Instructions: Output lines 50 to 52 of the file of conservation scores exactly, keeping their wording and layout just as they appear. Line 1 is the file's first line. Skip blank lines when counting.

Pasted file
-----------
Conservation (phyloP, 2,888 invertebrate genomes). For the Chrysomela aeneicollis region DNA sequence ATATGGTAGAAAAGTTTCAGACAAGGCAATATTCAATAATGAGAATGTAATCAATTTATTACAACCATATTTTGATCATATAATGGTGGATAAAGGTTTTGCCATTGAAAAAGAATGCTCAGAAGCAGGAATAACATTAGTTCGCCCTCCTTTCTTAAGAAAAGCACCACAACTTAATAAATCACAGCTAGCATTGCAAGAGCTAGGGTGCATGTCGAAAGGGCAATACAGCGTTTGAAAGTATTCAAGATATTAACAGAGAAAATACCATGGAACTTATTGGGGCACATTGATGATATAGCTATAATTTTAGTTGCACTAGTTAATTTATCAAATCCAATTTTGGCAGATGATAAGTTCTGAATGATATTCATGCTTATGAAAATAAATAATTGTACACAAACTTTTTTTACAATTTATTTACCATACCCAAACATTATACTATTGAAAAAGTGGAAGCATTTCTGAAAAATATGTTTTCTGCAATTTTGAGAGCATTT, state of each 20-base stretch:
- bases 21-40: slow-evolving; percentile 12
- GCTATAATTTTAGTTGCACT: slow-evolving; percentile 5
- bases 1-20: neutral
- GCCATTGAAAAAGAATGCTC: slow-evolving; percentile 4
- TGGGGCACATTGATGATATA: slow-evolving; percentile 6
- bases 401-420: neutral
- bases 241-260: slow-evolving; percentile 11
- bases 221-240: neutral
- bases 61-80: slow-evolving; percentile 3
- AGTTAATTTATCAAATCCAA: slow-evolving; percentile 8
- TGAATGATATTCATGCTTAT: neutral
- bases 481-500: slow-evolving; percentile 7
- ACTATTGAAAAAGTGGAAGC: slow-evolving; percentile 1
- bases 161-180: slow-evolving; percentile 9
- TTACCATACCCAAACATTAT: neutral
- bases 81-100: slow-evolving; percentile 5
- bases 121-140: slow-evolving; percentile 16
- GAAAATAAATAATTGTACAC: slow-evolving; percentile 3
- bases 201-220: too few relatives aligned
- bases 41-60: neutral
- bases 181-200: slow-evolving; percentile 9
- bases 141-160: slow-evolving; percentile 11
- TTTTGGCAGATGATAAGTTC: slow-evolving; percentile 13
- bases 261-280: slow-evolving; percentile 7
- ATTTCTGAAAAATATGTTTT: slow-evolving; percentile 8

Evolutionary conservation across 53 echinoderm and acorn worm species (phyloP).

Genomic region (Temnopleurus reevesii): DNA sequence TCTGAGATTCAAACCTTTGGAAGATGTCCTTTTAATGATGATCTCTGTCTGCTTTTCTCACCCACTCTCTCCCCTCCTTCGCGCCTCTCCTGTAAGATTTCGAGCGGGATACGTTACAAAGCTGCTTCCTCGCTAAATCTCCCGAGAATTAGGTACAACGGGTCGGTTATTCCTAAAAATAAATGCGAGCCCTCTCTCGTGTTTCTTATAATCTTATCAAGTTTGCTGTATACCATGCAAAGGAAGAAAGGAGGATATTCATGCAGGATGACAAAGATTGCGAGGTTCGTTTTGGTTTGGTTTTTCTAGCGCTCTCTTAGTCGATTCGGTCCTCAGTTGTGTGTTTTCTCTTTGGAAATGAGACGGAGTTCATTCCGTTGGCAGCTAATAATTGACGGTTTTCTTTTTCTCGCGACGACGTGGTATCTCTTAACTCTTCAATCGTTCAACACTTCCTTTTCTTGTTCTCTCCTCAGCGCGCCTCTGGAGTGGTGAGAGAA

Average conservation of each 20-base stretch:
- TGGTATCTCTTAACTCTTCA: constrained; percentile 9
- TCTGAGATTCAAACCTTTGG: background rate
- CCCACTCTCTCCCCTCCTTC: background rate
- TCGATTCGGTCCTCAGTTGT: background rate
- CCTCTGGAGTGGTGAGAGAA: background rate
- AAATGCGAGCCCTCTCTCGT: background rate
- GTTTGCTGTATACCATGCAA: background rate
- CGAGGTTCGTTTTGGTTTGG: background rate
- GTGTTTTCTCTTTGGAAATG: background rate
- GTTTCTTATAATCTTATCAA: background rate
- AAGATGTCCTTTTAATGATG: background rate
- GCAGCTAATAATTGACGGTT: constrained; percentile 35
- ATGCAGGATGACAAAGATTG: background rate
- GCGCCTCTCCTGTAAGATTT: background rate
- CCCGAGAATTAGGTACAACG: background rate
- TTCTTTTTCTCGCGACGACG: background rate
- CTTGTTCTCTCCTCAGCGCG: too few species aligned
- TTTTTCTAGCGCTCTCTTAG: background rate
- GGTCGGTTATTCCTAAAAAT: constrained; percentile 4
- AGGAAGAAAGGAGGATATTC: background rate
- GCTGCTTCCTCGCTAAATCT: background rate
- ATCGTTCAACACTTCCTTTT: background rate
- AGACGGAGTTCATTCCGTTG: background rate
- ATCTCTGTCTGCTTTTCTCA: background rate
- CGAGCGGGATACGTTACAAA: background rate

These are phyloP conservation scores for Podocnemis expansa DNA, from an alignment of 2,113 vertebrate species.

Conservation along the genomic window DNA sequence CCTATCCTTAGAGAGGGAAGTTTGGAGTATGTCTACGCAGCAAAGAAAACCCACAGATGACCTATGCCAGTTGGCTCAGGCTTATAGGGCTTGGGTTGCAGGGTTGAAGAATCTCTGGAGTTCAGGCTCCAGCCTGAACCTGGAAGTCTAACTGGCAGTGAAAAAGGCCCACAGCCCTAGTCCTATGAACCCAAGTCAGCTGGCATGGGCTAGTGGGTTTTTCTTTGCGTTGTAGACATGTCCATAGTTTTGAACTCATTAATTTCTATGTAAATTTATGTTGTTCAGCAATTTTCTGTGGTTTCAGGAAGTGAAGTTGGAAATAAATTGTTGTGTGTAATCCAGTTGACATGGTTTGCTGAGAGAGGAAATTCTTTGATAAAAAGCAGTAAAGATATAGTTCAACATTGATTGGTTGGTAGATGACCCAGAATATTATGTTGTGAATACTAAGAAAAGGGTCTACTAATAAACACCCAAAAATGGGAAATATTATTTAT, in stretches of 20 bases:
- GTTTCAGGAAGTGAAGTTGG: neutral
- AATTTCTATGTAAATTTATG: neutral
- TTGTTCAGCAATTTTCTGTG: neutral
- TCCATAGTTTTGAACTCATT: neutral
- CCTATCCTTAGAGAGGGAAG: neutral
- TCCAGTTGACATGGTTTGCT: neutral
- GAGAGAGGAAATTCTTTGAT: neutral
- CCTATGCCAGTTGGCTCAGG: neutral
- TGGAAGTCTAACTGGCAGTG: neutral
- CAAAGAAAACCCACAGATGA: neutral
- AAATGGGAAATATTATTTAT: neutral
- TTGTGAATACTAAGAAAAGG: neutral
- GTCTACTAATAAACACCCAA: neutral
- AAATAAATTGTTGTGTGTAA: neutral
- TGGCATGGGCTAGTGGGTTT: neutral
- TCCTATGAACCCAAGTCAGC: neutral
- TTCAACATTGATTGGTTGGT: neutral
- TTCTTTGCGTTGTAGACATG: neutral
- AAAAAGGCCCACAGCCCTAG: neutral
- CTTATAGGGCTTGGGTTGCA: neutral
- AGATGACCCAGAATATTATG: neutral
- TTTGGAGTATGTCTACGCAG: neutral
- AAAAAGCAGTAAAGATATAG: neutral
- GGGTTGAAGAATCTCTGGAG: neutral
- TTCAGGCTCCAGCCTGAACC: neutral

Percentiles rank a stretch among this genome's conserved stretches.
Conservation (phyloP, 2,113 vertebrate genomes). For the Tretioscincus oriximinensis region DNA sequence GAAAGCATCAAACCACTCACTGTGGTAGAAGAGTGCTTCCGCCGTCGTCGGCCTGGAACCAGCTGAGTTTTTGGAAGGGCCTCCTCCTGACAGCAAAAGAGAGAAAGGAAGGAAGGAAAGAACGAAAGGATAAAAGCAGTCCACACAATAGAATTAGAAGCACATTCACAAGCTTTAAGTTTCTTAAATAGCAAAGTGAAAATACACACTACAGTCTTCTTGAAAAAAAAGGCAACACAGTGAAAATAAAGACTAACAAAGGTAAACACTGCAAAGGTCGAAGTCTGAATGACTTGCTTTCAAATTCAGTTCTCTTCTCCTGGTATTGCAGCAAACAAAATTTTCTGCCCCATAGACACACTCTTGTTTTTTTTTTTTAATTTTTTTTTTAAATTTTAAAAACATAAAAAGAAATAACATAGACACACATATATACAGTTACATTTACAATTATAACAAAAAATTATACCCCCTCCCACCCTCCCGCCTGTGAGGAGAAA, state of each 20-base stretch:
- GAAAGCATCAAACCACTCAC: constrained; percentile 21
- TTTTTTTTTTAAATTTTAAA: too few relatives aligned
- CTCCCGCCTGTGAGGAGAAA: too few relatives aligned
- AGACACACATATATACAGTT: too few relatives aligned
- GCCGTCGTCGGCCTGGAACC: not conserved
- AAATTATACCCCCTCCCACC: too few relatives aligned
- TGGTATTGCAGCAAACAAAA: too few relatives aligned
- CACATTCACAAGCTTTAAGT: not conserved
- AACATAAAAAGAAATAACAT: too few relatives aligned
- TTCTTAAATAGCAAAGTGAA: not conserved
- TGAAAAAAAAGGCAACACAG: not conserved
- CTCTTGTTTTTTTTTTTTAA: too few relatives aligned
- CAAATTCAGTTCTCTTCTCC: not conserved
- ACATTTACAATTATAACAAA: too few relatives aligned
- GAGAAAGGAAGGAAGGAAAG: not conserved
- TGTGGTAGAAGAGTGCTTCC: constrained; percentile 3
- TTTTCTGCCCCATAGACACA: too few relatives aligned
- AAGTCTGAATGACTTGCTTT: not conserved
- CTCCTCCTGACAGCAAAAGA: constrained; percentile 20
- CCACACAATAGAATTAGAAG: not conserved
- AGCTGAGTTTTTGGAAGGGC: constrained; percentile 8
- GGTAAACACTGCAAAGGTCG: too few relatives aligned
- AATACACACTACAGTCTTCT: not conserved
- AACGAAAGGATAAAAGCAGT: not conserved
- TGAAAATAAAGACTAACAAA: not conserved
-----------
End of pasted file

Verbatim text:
- GCTGCTTCCTCGCTAAATCT: background rate
- ATCGTTCAACACTTCCTTTT: background rate
- AGACGGAGTTCATTCCGTTG: background rate